Who are Your Teachers?
Our teachers in life come in all shapes are sizes. For example, my kids are often my teachers. I know I’m biased, but I think they’re amazing little people. While both display these characteristics, one son loves passionately, thinks with such clarity, is compassionate and very patient. The other is creative and courageous and vivacious. I love them both dearly!
I also love that they are willing to call me on behaviour that others wouldn’t. I think this is important. They call my behaviour, question my comments and metaphorically hold up a mirror for me. This can be a little confronting. It is also very healthy. Fortunately, sometimes what they say is also what I’ve said to them, but clearly I need to hear the message too!
In fact, I’m sure they teach me as much as I teach them. Often this is about being mindful, about being present and about being grateful. Inadvertently, they enforce some of the principles behind Positive Psychology!
Let me give you a few examples:
One son wanted to buy Christmas presents for a couple of his friends. He used his pocket money and bought what I believed to be ‘expensive plastic crap’. I clearly mentioned this a few too many times, because he said to me, ‘Mum, can you not wreck this for me?’
He stopped me in my tracks. Instead of appreciating that he’d put a lot of thought into what
his friends would love, and being excited for him that he would enjoy the look on his friends’ faces when he gave them what he knew they would love, I was focused on how I objectively valued the gifts.
I immediately said, ‘Yes, I can let you enjoy this. I’ll stop.’
In one sentence, he’d reminded me that it’s the value we place on something that matters. Whether I thought there was value in the actual item or not, there was certainly value in the joy he was getting in giving the gifts and the joy he was getting out of thinking about his friends. Once I saw this, I got a lot of joy out of his joy.
Sometimes the boys will ask why I’m shouting and sometimes I’ll have a very good answer. Other times the answer will be that I’m grumpy or tired or frustrated with something or someone other than them. I love that they ask this question as it brings me into the present moment where I can mindfully think about what I’m actually upset about, be it with them, or something completely different.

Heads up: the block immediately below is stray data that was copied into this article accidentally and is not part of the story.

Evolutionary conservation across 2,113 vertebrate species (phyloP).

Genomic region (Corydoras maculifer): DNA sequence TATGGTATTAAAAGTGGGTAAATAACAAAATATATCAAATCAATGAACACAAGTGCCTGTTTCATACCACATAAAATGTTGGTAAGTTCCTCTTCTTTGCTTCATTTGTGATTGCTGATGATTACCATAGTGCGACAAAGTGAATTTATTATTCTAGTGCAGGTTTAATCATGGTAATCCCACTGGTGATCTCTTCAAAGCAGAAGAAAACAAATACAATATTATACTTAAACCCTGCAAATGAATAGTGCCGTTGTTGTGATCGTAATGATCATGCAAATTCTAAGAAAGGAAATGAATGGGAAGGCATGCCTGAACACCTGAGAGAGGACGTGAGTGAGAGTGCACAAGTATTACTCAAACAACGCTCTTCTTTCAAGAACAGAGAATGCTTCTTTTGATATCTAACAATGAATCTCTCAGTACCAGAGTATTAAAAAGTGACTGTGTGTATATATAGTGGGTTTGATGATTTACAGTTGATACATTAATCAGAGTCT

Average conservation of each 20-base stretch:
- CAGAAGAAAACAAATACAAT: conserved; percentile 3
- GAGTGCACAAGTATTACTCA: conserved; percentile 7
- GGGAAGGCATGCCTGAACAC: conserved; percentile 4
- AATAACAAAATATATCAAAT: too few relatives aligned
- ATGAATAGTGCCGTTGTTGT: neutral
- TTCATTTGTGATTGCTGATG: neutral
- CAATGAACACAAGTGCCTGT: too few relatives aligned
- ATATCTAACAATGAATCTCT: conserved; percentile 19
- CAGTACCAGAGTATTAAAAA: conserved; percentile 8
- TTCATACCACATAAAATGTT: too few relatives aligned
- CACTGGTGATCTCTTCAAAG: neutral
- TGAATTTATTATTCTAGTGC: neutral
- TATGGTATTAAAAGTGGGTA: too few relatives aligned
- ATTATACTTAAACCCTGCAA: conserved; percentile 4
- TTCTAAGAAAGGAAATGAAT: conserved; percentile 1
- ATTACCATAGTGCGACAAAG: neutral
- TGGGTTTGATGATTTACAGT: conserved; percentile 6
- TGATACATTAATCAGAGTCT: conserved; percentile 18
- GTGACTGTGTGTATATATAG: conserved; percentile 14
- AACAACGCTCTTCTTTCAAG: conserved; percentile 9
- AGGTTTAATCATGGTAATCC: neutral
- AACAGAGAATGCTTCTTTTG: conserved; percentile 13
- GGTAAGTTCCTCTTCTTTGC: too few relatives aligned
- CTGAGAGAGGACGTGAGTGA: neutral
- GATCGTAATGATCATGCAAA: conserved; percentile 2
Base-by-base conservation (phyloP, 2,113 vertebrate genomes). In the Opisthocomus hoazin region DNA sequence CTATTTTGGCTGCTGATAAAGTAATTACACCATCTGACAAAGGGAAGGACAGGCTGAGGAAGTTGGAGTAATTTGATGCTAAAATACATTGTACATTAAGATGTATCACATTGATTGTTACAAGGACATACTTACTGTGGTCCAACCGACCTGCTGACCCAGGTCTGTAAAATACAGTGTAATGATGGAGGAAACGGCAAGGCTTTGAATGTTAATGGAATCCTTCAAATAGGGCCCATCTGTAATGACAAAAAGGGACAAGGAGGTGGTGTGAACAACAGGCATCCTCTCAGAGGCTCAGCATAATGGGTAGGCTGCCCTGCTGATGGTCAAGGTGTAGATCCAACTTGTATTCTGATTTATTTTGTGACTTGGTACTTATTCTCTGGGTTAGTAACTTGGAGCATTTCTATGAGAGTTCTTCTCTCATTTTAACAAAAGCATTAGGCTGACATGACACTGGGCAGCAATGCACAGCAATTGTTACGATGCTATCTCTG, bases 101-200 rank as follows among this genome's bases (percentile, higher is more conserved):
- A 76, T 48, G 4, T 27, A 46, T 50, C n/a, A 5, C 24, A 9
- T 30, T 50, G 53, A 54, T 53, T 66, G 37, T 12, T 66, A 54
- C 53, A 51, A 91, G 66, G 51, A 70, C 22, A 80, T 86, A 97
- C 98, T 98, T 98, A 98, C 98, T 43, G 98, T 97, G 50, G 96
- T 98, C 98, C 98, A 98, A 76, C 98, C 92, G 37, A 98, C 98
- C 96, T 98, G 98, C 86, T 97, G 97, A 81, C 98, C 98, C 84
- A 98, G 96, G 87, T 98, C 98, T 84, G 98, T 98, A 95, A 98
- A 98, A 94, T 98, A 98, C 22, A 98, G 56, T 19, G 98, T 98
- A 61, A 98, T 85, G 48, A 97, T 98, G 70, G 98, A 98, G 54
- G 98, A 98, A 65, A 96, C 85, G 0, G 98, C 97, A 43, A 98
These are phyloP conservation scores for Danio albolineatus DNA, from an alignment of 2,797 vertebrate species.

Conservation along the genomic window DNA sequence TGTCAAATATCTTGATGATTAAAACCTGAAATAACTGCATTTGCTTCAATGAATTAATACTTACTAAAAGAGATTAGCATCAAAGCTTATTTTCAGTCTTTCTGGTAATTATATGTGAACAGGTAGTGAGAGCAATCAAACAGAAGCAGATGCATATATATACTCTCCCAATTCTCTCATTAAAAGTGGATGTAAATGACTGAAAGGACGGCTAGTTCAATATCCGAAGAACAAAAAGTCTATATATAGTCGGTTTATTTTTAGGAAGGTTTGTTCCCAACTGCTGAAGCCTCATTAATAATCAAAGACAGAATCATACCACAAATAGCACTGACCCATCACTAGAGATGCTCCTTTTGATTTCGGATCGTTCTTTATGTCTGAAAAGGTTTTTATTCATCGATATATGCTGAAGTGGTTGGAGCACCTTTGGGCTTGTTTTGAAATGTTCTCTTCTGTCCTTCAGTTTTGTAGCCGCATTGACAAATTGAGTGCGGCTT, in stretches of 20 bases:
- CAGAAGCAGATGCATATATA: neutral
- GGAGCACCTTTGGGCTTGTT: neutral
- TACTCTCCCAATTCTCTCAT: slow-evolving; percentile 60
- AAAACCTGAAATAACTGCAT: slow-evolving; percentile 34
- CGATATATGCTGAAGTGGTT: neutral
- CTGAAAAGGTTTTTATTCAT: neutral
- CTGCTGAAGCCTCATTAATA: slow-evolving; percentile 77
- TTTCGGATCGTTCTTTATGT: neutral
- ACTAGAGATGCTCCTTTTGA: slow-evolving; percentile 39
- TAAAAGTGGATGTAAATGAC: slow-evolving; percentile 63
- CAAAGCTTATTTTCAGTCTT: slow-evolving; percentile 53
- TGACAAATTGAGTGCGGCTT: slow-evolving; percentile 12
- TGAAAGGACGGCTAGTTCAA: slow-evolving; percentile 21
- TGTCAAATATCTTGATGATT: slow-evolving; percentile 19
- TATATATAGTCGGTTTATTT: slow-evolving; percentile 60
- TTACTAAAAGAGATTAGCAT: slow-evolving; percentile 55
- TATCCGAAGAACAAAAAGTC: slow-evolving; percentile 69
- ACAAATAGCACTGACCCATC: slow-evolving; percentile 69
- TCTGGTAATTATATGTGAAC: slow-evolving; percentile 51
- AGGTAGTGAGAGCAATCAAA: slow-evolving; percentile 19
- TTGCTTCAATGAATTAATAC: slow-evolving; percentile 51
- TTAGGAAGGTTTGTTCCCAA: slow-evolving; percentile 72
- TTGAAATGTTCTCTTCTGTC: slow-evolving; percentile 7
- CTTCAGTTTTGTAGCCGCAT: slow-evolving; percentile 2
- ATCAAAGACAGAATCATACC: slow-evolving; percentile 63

Sometimes I have trouble with being present. My son’s have called me on this and as a result, I am more present with them. And it’s not always a matter of being ‘called on something’. Sometimes it’s just noticing. Noticing how much more the boys talk to me when we go for a walk and I listen intently, without thinking about all the other things I need to do.
Sometimes it’s watching how they interact with each other, or how they speak to someone who needs some help, or it’s how intently they listen to someone more knowledgeable (especially about soccer!).
Sometimes it’s about noticing how grateful I am that my youngest will still hold my hand in public and how both boys genuinely really want to spend time with me.
So while I have no intention of beating myself up about not being perfect (who is?), I am very grateful to have two little teachers under my roof!
Personally I love that we have the opportunity to continually learn throughout our lives and I think it’s important to always be open to this.
So I’ll leave you with a question to ponder. Who are the teachers in your life and what do they teach you?
Laurenne Di Salvo